BA History (Penryn Campus)
Why did you choose to study at the University of Exeter’s Penryn campus?
Unfortunately, my grades were not as strong as I had hoped and on results day and I had not achieved the triple A bench mark that Streatham campus had set. Luckily however, I was offered a place on the Cornwall campus to study the same subject. I had actually visited Exeter’s lessor known campus previously and had fallen in love with Cornwall. Exeter’s renowned history department and alumni spreads to Cornwall seamlessly and whilst there may be less module option, each module is carried out just as professionally and expertly. The real draw however must be the university’s surroundings. With a seamless mix of country and town and the close proximity to so many fantastic beaches, there really was no alternative for me.
What do you think of your course so far?
History at Cornwall is a very laid back independent affair with a wealth of support if you should need it. First year is very theory based and designed to give you a firm understanding of what it means to be a historian. As with any history course, expect to read a lot. Peter Linebaugh’s The many-headed hydra is a must read for any historian at Cornwall however don’t expect have to buy all your books; Cornwall’s library is surprisingly large and well stocked. As your years progress, expect to have to carry out much more of your own research.
How has your experience of being a student here at Penryn been to date?
The Falmouth and Exeter Student Union (FXU) has won multiple awards for the support it gives to its students. Providing a wide range of services from financial support to mental health wellbeing you won’t have to look far to find help with anything you are struggling with. Personally I have taken advantage of FXU’s Student Led Volunteering Project Scheme which allows individuals to set up a society or group under the union’s supervision with the aim of collecting like-minded students to volunteer their time for a worthy cause of your choice. Wave Project Student Volunteers has been up and running for a whole year now and has amassed a wealth of students to help young people overcome stress and have fun in the sea through surfing. My project runs parallel to others such as Flicka Horse and Donkey Sanctuary and the Beach Clean Project that are all open to new volunteers joining their cause.
What do you like to do in your free time?
In my free time I love to explore Cornwall and its abundance of coast. The south coast is full of coves and bays that are great to explore on land or at sea. Joining the kayaking society gave me a great opportunity to delve into the caves at Flushing and discover the rocks of St Mawes. The north coast is great for surfing. From Perranporth to Gwithian there are no shortages of amazing surf spots and all come with their own adventures along the sea. Joining the surf club is the easiest way to reach this further coast and they are sure to show you some of your soon-to-be favourite places. No beach however compares to Gylly in Falmouth. Only a 10-minute walk from town, you will soon fall in love with its views over the Falmouth bay huddled around a disposable barbeque with your course mates.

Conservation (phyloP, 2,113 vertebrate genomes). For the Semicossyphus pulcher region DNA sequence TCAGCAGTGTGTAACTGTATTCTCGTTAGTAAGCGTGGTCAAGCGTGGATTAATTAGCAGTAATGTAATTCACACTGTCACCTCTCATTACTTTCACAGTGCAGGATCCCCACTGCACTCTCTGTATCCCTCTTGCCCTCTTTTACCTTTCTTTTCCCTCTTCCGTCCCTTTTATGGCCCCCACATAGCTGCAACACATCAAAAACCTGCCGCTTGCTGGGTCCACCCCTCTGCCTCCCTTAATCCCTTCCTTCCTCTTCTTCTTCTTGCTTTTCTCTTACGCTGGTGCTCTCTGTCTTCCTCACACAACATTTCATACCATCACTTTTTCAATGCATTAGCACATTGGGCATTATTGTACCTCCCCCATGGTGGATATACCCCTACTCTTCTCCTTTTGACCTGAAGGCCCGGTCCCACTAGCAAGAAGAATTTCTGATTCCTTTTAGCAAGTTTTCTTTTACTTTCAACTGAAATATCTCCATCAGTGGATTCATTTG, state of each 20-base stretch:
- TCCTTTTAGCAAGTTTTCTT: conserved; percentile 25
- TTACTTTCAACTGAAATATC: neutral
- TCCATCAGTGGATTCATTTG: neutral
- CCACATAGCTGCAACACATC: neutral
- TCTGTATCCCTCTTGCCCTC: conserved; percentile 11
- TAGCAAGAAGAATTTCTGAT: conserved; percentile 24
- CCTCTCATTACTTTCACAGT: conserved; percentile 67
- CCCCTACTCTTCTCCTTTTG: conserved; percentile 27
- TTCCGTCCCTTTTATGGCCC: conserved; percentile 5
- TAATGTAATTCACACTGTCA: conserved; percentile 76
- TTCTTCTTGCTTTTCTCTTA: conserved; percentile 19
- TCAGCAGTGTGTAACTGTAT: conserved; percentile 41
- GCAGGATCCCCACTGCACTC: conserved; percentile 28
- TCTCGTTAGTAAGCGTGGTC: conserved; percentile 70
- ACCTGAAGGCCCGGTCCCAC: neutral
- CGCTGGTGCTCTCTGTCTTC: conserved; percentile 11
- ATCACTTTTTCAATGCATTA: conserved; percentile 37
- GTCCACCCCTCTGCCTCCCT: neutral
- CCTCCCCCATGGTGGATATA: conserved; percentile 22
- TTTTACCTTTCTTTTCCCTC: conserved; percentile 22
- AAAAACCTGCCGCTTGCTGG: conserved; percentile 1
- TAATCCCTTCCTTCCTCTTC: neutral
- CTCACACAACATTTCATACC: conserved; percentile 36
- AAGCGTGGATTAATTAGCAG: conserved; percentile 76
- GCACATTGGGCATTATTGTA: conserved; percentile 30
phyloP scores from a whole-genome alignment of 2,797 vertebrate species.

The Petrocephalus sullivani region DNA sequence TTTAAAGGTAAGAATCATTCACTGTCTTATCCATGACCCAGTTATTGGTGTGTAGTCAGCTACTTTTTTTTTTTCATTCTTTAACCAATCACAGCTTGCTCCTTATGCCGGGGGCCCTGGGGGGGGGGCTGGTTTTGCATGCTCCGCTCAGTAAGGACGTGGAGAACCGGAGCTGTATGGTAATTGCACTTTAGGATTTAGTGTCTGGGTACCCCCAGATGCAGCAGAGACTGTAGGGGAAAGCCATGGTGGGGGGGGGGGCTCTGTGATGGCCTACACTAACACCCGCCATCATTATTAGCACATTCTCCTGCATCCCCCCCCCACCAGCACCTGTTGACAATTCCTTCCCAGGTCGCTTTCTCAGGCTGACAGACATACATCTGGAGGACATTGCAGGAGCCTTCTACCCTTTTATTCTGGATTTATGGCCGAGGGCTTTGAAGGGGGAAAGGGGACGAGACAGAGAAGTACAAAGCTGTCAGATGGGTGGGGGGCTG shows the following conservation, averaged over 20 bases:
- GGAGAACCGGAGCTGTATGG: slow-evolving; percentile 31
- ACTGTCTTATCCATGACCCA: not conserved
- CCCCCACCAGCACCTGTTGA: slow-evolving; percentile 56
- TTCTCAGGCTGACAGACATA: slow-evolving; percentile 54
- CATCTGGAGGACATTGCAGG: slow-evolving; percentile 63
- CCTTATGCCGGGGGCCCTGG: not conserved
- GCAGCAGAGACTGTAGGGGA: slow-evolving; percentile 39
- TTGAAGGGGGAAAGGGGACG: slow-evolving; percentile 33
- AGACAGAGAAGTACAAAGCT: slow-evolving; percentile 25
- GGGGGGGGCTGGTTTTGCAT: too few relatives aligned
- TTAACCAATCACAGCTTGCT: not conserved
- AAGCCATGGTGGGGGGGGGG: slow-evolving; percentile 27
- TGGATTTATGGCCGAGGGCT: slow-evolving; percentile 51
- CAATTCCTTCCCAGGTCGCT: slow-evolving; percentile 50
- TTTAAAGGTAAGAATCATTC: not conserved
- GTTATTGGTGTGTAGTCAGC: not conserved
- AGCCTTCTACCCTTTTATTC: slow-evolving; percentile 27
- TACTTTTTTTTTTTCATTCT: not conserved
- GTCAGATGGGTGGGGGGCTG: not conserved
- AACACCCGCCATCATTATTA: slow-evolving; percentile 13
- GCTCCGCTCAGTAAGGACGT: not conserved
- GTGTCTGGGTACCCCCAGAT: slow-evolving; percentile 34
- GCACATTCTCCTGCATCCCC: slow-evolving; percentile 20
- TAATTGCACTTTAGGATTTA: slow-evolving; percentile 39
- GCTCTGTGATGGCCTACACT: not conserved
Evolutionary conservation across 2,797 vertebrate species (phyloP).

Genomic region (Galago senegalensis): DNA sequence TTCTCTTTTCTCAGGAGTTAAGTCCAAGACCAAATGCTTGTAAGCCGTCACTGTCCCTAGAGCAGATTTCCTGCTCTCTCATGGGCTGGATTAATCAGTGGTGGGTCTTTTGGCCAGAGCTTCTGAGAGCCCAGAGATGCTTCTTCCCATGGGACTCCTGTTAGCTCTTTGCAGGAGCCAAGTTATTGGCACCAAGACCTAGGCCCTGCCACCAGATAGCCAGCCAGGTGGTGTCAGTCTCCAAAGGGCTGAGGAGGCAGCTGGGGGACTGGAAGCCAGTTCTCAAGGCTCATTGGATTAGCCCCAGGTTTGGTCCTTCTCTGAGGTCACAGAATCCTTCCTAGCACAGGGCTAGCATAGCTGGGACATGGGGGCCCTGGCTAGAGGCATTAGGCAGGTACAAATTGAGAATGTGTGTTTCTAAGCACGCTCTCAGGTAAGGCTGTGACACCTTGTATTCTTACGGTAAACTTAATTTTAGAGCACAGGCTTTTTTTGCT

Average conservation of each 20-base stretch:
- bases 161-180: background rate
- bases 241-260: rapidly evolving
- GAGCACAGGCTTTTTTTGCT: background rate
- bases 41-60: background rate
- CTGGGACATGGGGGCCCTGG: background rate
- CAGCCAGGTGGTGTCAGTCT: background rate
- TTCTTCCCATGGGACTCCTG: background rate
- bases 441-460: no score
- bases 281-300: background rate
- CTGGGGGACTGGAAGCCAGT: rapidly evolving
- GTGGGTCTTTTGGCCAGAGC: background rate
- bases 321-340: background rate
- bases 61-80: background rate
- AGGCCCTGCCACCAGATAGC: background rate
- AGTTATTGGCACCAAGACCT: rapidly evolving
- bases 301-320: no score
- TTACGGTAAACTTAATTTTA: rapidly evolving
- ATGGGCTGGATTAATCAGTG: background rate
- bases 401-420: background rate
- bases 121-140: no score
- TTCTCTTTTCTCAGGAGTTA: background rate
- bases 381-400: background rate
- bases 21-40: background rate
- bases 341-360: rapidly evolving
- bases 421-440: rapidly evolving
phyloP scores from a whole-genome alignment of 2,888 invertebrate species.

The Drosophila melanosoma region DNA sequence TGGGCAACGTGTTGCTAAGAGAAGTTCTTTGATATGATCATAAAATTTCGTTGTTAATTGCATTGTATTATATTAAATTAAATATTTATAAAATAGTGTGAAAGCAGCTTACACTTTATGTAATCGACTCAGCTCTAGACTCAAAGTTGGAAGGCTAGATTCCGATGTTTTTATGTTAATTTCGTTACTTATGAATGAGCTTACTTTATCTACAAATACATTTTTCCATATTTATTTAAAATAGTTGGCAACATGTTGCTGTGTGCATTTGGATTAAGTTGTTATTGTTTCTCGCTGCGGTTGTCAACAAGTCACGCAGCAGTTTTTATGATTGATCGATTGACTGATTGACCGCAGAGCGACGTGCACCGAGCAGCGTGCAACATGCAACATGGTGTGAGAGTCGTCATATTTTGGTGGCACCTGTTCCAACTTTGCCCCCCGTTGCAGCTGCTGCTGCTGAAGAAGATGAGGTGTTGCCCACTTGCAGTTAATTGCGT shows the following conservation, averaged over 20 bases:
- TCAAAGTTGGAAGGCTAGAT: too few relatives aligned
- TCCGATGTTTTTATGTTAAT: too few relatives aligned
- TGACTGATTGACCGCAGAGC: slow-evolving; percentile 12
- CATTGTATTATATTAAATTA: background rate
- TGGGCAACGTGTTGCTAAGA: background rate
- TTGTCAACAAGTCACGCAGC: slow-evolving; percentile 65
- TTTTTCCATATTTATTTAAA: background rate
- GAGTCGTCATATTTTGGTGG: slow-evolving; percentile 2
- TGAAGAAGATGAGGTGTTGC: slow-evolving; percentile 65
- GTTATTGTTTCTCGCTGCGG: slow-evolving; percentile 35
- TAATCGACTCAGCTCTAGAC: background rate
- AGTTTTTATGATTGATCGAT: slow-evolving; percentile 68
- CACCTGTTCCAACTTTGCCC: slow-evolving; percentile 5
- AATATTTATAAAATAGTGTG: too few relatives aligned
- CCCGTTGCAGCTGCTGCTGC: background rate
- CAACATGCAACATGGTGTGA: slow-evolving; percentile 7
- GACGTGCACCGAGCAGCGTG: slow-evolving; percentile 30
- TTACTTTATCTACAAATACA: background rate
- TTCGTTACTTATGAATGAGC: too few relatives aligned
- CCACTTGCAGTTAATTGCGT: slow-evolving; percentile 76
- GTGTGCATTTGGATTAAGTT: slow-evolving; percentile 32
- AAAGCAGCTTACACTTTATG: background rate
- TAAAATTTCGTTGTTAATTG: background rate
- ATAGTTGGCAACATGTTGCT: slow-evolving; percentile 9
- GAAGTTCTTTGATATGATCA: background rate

How easy has it been to support yourself financially?
The University of Exeter offers a wide range of scholarships and bursaries to both its current and prospective students so even if your circumstances change then there is always support. Down at Cornwall I have received the Exeter Travel Bursary that allows me to fund my trips back home to Essex on the train that is provided as one lump sum at the beginning of the year.
I am also a recipient of the Access to Exeter Bursary, a form of funding set up to help those from low income households afford the day to day expense of living away from home. Aside from this there are a number of scholarships available with a wide range of eligibilities but with so much advice available from the student union it has been easy to support myself financially.
What would you say to other students thinking of applying to Penryn?
Penryn is a university campus like none other. With such a small number of students, you really get that community feel where everyone really does know everyone else yet, at the same time, you will leave with a world renowned degree. When applying to Penryn, consider if you want to spend some of your best three or four years of your life surrounded by the beautiful Cornish coast. Penryn campus certainly won’t give you that city experience like other campuses might however if long walks throughout the country side and pristine views over the Falmouth bay are your thing, then nowhere else compares.